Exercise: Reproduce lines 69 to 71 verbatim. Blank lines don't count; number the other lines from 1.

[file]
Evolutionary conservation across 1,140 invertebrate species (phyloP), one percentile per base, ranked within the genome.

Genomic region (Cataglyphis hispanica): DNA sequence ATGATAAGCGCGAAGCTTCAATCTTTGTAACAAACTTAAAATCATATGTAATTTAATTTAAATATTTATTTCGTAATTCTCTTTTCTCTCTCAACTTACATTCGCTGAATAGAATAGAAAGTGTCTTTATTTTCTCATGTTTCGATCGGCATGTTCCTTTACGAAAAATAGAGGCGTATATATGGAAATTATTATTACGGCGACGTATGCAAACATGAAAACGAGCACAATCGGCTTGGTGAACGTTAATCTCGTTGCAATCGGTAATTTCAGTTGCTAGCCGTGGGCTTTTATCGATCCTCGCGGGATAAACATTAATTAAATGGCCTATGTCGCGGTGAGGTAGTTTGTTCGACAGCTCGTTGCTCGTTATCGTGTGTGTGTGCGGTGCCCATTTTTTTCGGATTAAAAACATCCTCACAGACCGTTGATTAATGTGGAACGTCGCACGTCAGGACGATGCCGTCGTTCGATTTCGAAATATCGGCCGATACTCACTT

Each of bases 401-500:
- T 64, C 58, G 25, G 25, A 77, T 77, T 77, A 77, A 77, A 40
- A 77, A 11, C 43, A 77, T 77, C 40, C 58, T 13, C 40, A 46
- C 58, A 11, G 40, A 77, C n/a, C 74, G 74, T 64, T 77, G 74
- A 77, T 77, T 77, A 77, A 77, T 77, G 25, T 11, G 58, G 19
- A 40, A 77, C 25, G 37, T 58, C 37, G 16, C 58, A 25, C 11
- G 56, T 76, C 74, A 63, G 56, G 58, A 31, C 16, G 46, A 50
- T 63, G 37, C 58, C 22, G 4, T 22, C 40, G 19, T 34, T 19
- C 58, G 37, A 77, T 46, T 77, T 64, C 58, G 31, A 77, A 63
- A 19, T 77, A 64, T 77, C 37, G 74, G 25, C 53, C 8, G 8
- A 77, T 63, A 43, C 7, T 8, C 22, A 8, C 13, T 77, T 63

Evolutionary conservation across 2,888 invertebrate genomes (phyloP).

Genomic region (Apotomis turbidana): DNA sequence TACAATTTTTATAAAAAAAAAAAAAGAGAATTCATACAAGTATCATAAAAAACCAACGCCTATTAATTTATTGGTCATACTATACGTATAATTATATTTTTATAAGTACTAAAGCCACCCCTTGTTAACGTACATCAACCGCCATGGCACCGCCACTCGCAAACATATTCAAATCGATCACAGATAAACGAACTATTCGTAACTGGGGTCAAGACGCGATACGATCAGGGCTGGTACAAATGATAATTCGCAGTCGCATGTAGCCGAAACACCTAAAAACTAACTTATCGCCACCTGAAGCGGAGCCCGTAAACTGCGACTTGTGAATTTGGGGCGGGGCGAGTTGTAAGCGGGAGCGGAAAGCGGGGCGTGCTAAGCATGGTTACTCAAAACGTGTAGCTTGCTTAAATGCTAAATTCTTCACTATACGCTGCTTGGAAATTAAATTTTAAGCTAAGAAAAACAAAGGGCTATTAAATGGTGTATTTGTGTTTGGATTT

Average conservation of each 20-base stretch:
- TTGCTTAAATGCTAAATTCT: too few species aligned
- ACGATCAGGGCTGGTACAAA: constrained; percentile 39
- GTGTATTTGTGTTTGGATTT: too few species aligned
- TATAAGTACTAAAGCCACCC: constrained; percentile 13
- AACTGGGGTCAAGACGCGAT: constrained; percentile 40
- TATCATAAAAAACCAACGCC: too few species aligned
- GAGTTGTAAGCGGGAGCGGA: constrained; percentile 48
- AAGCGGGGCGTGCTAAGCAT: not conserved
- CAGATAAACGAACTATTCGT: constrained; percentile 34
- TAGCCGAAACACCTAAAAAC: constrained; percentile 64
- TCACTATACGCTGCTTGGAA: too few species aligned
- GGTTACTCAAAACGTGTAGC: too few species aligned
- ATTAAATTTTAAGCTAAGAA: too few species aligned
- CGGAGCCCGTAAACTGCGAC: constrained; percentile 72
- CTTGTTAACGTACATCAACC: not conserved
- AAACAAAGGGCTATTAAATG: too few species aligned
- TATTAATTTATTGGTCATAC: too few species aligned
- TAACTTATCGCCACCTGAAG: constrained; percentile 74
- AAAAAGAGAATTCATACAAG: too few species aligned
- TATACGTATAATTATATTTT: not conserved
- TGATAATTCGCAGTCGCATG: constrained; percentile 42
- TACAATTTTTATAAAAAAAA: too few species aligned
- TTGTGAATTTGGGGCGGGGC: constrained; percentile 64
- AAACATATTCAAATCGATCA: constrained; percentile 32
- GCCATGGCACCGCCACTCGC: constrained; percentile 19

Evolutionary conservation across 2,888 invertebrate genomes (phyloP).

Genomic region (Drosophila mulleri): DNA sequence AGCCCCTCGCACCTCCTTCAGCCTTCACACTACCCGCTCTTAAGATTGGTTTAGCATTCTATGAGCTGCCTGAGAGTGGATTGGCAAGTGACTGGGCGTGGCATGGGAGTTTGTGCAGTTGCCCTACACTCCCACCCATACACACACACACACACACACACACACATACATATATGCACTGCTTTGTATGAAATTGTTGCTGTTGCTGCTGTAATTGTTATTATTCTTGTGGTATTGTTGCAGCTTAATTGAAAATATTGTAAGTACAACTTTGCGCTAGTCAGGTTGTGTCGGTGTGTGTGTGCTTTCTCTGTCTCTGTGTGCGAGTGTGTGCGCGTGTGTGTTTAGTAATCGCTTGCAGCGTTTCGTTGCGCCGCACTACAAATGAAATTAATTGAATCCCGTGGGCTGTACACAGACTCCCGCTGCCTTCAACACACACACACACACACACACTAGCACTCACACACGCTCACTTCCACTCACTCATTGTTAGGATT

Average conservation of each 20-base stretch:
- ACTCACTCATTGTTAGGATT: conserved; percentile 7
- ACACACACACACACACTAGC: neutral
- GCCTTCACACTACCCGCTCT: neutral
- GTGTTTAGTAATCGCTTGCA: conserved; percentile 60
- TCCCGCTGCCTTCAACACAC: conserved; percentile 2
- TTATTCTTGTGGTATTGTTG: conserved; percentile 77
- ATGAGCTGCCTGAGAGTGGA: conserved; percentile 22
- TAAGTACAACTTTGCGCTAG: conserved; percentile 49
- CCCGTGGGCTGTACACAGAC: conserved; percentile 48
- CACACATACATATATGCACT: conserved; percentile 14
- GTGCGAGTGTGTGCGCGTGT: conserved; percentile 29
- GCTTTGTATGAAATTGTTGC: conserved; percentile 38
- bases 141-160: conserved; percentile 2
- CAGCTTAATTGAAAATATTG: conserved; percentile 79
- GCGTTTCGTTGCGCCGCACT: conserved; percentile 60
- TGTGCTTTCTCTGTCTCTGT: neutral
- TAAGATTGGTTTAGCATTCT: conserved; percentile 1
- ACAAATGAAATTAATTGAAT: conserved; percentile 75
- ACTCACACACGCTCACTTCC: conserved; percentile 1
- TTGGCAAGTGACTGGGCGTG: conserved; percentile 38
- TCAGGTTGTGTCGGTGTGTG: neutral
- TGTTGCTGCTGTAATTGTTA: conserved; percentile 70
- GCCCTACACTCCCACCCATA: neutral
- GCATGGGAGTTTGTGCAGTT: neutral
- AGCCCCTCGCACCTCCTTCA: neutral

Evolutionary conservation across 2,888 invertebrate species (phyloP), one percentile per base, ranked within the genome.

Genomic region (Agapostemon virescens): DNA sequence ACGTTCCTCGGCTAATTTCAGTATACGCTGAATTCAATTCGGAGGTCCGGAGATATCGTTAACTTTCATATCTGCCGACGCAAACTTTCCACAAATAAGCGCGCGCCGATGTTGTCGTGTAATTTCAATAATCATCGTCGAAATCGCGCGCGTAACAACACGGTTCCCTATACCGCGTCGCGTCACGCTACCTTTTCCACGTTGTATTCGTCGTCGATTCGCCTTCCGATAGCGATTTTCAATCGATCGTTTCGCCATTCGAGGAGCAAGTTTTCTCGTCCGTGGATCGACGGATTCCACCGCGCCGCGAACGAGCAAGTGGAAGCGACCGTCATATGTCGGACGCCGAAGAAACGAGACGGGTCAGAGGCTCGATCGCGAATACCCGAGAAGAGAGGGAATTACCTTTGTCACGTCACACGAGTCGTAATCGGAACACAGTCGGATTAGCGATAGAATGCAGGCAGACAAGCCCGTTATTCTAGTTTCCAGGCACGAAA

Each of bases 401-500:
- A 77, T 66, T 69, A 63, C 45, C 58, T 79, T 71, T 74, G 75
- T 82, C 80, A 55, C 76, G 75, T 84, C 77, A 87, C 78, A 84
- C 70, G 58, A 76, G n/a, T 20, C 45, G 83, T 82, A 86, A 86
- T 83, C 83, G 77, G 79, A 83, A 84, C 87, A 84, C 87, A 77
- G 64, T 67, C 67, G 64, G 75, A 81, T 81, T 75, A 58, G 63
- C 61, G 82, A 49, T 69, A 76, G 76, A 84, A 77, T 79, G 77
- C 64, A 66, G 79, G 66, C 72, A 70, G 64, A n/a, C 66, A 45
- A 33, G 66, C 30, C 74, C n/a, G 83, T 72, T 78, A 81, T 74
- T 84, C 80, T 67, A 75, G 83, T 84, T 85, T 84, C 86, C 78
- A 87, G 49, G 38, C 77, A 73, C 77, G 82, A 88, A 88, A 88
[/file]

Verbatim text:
- AGCCCCTCGCACCTCCTTCA: neutral

Evolutionary conservation across 2,888 invertebrate species (phyloP), one percentile per base, ranked within the genome.

Genomic region (Agapostemon virescens): DNA sequence ACGTTCCTCGGCTAATTTCAGTATACGCTGAATTCAATTCGGAGGTCCGGAGATATCGTTAACTTTCATATCTGCCGACGCAAACTTTCCACAAATAAGCGCGCGCCGATGTTGTCGTGTAATTTCAATAATCATCGTCGAAATCGCGCGCGTAACAACACGGTTCCCTATACCGCGTCGCGTCACGCTACCTTTTCCACGTTGTATTCGTCGTCGATTCGCCTTCCGATAGCGATTTTCAATCGATCGTTTCGCCATTCGAGGAGCAAGTTTTCTCGTCCGTGGATCGACGGATTCCACCGCGCCGCGAACGAGCAAGTGGAAGCGACCGTCATATGTCGGACGCCGAAGAAACGAGACGGGTCAGAGGCTCGATCGCGAATACCCGAGAAGAGAGGGAATTACCTTTGTCACGTCACACGAGTCGTAATCGGAACACAGTCGGATTAGCGATAGAATGCAGGCAGACAAGCCCGTTATTCTAGTTTCCAGGCACGAAA